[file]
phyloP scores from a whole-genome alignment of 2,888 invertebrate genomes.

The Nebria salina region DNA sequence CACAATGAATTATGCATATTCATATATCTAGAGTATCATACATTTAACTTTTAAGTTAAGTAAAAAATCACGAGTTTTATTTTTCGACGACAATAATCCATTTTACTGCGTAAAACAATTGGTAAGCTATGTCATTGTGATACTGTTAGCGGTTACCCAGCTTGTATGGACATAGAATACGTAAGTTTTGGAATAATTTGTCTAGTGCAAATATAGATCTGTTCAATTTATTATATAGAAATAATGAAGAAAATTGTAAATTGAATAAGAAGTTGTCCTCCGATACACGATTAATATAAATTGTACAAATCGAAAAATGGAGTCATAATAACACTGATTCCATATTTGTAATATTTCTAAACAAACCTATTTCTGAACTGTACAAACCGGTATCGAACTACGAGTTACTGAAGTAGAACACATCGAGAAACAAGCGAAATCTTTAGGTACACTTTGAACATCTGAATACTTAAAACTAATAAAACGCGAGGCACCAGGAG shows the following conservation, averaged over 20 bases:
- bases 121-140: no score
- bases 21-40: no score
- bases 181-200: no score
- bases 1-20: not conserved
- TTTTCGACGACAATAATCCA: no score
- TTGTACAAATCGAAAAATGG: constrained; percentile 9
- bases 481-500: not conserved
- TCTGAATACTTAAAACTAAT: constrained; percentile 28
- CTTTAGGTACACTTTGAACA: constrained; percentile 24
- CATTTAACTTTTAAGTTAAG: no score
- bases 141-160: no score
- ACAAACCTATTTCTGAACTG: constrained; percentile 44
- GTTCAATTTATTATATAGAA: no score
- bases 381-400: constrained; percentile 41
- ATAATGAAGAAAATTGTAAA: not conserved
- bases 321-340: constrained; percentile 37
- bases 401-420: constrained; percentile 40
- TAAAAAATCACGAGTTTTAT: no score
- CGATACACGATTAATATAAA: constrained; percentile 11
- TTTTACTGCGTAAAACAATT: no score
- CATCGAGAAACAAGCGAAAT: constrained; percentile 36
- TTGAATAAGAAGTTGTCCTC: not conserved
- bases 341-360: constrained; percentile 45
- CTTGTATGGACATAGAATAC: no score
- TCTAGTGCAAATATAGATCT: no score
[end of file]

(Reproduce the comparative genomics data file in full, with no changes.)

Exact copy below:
phyloP scores from a whole-genome alignment of 2,888 invertebrate genomes.

The Nebria salina region DNA sequence CACAATGAATTATGCATATTCATATATCTAGAGTATCATACATTTAACTTTTAAGTTAAGTAAAAAATCACGAGTTTTATTTTTCGACGACAATAATCCATTTTACTGCGTAAAACAATTGGTAAGCTATGTCATTGTGATACTGTTAGCGGTTACCCAGCTTGTATGGACATAGAATACGTAAGTTTTGGAATAATTTGTCTAGTGCAAATATAGATCTGTTCAATTTATTATATAGAAATAATGAAGAAAATTGTAAATTGAATAAGAAGTTGTCCTCCGATACACGATTAATATAAATTGTACAAATCGAAAAATGGAGTCATAATAACACTGATTCCATATTTGTAATATTTCTAAACAAACCTATTTCTGAACTGTACAAACCGGTATCGAACTACGAGTTACTGAAGTAGAACACATCGAGAAACAAGCGAAATCTTTAGGTACACTTTGAACATCTGAATACTTAAAACTAATAAAACGCGAGGCACCAGGAG shows the following conservation, averaged over 20 bases:
- bases 121-140: no score
- bases 21-40: no score
- bases 181-200: no score
- bases 1-20: not conserved
- TTTTCGACGACAATAATCCA: no score
- TTGTACAAATCGAAAAATGG: constrained; percentile 9
- bases 481-500: not conserved
- TCTGAATACTTAAAACTAAT: constrained; percentile 28
- CTTTAGGTACACTTTGAACA: constrained; percentile 24
- CATTTAACTTTTAAGTTAAG: no score
- bases 141-160: no score
- ACAAACCTATTTCTGAACTG: constrained; percentile 44
- GTTCAATTTATTATATAGAA: no score
- bases 381-400: constrained; percentile 41
- ATAATGAAGAAAATTGTAAA: not conserved
- bases 321-340: constrained; percentile 37
- bases 401-420: constrained; percentile 40
- TAAAAAATCACGAGTTTTAT: no score
- CGATACACGATTAATATAAA: constrained; percentile 11
- TTTTACTGCGTAAAACAATT: no score
- CATCGAGAAACAAGCGAAAT: constrained; percentile 36
- TTGAATAAGAAGTTGTCCTC: not conserved
- bases 341-360: constrained; percentile 45
- CTTGTATGGACATAGAATAC: no score
- TCTAGTGCAAATATAGATCT: no score